Dairy Court is Constant in Time of Change in County
By Jeanne Sager
ROSCOE May 1, 2007 Call her “princess,” and you’re apt to get one of Megan Meyer’s sideways glares.
The deep dimples will give her away Meyer’s delighted to be this year’s dairy princess.
But it hasn’t changed her.
She’s just a farm girl.
She hates dressing up.
But she’ll do it because she loves her world.
“I love getting up to the sights, the sounds, the smells of the animals,” Meyer told the small crowd assembled at the Rockland House in Roscoe Friday night.
The dwindling members of the Sullivan County dairy farm community watched as the Sullivan County Dairy Promotion Committee charged Meyer with spreading the good words of “Three-A-Day” and “got milk?” for the next year.
In more than 40 years, there have been more than 40 princesses each with a court to help her convince the county to drink more milk and eat more cheese.
“As a little girl raised on a dairy farm in this community, I can remember seeing the dairy princess,” Meyer said. “Every time I saw her, I remember I want to be her!”
Seventeen years ago, Amy Sykes was the county’s dairy princess, and she says the job is even more important today.
“Dairy farming is vital to our economy, and dairy farms are slowly diminishing in our county,” she said sadly. “It’s really important to keep this going.”
With that in mind, the committee has enlarged the traditional court in recent years to include boys and opened up the age requirements to foster an interest in the younger members of the farming community.
Today’s princesses are accompanied at events not just by dairy ambassadors but “dairy dudes” and “milk maids” who help them hand out literature and serve up milk-based treats for the masses.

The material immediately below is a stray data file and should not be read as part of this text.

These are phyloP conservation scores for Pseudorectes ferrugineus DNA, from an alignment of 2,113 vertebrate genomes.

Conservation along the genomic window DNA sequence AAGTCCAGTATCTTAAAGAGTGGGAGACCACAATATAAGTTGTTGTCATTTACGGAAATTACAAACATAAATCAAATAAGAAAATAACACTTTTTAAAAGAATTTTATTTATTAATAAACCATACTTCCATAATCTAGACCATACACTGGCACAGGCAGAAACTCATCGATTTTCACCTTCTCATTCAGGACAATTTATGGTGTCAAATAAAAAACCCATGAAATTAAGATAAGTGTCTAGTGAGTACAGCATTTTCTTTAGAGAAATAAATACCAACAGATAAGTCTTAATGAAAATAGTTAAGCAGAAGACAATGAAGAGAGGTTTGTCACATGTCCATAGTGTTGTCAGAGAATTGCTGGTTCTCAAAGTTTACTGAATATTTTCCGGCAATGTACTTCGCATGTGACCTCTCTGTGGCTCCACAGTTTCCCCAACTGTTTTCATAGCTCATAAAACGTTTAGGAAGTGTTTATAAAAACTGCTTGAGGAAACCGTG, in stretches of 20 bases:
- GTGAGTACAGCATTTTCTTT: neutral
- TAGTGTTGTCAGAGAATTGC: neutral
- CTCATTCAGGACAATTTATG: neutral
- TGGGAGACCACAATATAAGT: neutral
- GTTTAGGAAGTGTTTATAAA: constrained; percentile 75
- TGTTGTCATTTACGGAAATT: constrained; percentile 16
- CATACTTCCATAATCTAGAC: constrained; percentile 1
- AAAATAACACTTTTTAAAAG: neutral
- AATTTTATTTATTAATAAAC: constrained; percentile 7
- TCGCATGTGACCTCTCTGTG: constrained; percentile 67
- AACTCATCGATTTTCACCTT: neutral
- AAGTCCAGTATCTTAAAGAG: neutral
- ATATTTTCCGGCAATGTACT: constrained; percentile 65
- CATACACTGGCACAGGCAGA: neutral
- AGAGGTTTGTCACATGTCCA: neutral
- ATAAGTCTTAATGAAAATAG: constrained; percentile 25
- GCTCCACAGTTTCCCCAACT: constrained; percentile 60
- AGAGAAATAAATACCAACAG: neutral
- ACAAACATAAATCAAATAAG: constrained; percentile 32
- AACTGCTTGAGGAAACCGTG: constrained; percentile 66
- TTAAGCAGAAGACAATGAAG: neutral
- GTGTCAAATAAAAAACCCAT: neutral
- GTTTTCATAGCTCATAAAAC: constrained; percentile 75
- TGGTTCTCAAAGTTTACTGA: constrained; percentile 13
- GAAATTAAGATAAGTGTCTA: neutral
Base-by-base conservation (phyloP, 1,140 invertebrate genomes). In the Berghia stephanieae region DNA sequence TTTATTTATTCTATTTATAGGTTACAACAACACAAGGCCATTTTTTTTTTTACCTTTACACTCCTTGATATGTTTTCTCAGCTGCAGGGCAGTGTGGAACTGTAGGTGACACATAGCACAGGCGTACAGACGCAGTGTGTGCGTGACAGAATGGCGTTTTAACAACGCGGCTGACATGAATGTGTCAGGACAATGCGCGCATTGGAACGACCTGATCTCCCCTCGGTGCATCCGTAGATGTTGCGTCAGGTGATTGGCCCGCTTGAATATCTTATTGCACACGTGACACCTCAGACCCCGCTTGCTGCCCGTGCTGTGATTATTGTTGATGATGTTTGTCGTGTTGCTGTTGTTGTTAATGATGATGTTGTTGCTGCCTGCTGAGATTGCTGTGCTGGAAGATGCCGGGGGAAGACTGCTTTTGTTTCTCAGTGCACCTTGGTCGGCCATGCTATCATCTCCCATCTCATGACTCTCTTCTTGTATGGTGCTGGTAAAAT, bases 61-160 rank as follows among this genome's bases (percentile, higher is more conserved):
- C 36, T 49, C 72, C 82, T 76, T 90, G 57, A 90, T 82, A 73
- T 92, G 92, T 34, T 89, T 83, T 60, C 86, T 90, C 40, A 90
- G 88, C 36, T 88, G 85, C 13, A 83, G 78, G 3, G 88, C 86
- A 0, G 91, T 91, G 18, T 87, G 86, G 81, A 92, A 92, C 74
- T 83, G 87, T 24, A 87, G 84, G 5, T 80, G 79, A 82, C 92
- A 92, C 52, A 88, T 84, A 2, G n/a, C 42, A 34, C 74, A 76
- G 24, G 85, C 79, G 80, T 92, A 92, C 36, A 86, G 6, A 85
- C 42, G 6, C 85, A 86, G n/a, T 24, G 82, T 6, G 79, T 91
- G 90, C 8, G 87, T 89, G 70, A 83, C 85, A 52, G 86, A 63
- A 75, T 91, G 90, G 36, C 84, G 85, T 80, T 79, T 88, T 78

The court is open to anyone with an interest in keeping the dairy industry going some kids live on farms, others don’t.
Meyer, a junior at Sullivan West, has been raised by mom Bonnie and dad Robert Sykes on the Sykes family farm in North Branch.
She admits to a love of horses, but has put her focus on promoting the dairy side for now.
She’ll be joined this year by Sam Terwilliger, a second-time ambassador from Jeffersonville.
Terwilliger’s sister, Nicole, was the 2006-07 princess, and she’s moved to the ambassador’s seat to help Meyer on the busy road ahead.
The children of Richard and Janet Terwilliger, the brother and sister team are both members of 4-H and students at Sullivan West.
They’ll get an extra hand from Tamara Bodnaruik, daughter of Gregory and Cheri Bodnaruik of Glen Spey. A member of the Dairy Bowl team, Tamara is also an active 4-Her.
The younger sector of the court includes another brother and sister team second-time milk maid Danielle Sykes and her brother Eddie, who will be a dairy dude this year.
The children of Amy and Ed Sykes of North Branch, both are members of 4-H and have their own dairy animals.
Dairy dude Matthew Edwards, son of Neal and Mary Edwards of Youngsville, and second-time milk maid Brandi Burk, daughter of Art and Tonya Burk of Cochecton, also have their own animals at home.
They’ll have to steal time in their busy summer schedules to keep up with farm and animal chores this year the court will keep them running from festival to parade, street fair to farmers market.
Folks can keep up with their whereabouts on the Web at www.sullivancountydairypromotion.com.